The Tex-Mex fast-food chain known for its baby back ribs, jalapeno poppers, and tacos became the latest company to get caught up in an unsavory data heist.
Over the weekend, the chain’s parent company Brinker International said in a statement that cyberthieves made off with customer credit card and debit card numbers, as well as names.
These were reportedly snatched from Chili’s payment systems between March and April, after malware was placed on the network, according to the company.
Brinker did not specify how many customers may have been caught up in the breach but recommended all Chili’s customers who think they may have been affected take action, including putting a fraud alert or freeze on their credit files, checking their credit reports and regularly checking financial accounts for suspicious activity.
“We are working with third-party forensic experts to conduct an extensive investigation to confirm the nature and scope of this incident,” the statement said. “We are working to provide fraud resolution and credit monitoring services for those Guests who may have been impacted.”
Every company is vulnerable
Cybercrime is a growing problem, as criminals become ever more sophisticated using social networks and interconnected computer systems to create an evolving spectrum of threats.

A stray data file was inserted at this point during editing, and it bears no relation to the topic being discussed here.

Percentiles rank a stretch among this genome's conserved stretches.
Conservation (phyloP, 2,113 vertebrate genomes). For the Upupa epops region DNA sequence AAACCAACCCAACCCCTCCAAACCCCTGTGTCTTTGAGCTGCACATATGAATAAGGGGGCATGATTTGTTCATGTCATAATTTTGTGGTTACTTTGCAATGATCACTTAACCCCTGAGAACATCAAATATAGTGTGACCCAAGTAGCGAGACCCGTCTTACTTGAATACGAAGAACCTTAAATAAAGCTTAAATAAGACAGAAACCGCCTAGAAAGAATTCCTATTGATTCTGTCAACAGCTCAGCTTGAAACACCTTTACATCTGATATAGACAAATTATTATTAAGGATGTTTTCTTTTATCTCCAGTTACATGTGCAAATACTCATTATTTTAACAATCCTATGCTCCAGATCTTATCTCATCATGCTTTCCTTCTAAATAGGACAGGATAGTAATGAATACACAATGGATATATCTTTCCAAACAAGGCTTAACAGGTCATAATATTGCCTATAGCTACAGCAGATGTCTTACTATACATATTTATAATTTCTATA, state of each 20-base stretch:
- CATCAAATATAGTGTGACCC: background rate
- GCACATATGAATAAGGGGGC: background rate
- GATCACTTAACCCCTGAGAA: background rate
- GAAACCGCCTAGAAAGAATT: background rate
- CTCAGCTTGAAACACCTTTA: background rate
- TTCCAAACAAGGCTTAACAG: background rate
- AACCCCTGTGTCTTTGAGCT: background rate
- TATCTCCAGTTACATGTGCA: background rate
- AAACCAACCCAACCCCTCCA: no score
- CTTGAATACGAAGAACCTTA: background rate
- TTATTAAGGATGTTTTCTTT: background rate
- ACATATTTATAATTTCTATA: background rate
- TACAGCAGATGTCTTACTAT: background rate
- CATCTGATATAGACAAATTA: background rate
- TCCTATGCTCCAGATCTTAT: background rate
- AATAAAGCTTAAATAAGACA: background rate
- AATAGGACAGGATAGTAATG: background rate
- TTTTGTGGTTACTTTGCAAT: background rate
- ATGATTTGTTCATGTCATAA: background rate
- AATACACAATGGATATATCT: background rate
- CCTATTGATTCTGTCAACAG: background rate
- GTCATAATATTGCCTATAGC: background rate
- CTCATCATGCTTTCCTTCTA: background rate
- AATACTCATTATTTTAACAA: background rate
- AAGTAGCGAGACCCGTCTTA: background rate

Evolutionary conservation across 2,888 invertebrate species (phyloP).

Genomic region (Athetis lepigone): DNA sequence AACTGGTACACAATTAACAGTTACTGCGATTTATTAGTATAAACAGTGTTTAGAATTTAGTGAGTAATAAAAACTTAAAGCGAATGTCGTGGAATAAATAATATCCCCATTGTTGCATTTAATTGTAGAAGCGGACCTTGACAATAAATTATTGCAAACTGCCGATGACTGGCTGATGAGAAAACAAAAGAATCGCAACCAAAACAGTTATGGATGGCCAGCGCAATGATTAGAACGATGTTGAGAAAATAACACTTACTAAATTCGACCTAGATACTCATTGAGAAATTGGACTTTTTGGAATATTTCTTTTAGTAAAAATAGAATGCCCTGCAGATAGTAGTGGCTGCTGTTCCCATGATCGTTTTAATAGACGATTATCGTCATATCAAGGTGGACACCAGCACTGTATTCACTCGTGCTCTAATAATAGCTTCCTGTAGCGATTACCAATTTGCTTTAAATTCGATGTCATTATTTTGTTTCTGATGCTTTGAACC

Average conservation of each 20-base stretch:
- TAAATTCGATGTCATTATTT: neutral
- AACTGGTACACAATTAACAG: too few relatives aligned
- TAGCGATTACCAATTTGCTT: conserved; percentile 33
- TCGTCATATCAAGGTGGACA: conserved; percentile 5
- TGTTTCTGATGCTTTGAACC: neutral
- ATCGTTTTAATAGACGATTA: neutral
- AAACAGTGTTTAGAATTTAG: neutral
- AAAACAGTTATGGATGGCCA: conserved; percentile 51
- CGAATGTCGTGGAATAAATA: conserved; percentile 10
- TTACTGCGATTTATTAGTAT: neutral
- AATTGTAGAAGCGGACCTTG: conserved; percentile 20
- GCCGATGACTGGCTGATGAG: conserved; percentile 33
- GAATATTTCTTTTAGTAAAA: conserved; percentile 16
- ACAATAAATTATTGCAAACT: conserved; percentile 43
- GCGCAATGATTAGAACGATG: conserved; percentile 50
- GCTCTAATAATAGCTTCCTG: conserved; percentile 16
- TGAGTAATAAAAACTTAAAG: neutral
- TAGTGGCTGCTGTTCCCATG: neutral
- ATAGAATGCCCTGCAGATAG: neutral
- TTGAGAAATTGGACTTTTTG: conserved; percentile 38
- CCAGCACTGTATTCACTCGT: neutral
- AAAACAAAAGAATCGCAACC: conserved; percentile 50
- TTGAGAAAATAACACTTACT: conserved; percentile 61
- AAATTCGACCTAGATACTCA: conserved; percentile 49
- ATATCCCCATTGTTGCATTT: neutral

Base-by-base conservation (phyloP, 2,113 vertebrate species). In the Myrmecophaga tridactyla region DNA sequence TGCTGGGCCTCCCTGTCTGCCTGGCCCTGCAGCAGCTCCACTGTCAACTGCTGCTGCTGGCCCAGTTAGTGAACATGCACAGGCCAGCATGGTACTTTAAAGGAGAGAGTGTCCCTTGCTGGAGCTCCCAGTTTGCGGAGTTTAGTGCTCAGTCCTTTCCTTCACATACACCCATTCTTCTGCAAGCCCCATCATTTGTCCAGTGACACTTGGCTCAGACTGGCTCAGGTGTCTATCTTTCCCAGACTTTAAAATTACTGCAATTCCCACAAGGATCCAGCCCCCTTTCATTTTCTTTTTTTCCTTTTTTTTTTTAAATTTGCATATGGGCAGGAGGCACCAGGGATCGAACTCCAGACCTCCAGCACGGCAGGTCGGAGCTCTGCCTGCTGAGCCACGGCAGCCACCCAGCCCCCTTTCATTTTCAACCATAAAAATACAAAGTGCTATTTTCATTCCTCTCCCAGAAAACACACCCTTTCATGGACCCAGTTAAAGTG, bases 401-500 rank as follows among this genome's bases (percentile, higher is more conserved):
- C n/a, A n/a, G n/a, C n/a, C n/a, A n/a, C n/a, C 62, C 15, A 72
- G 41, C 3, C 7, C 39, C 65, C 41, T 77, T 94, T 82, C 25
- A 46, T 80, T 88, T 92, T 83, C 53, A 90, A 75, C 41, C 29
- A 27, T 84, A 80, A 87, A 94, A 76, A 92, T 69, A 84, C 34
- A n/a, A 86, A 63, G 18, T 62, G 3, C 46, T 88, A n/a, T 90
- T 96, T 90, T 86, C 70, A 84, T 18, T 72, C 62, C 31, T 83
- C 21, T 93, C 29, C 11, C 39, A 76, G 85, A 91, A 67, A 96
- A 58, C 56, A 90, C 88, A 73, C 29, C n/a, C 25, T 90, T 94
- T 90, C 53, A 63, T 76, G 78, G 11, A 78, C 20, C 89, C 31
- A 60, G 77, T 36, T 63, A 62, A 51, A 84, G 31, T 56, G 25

In recent months, cybercriminals used a security hole to access network servers of credit scoring agency Equifax, stealing vital personal information of half of U.S. consumers. And in recent years, cyberthieves broke into Yahoo networks, where they pilfered the names and email addresses for 1.5 billion customers globally.
Similarly, cybercriminals made off with the names and logins of 80 million JPMorgan Chase customers in 2014.
In fact, financial damage from cybercrime is about $600 billion worldwide, up from $500 billion in 2014, according to a 2018 report from security company McAfee in a recent report.
Fortunately, dozens of companies worldwide are devoted to defending data networks against cybercriminals, and they aren’t taking things lying down.
These include Palo Alto Networks, whose advanced firewalls purport to build a perimeter around an enterprise’s entire workforce wherever they may be, or Cisco’s endpoint and intrusion detection systems, as well as Symantec’s state of the art protection for consumer computer systems against malware, viruses and other security threats.
Numerous other companies are working to fend off the ever-changing universe of threats. In the meantime, consumers should do everything they can to protect their own data.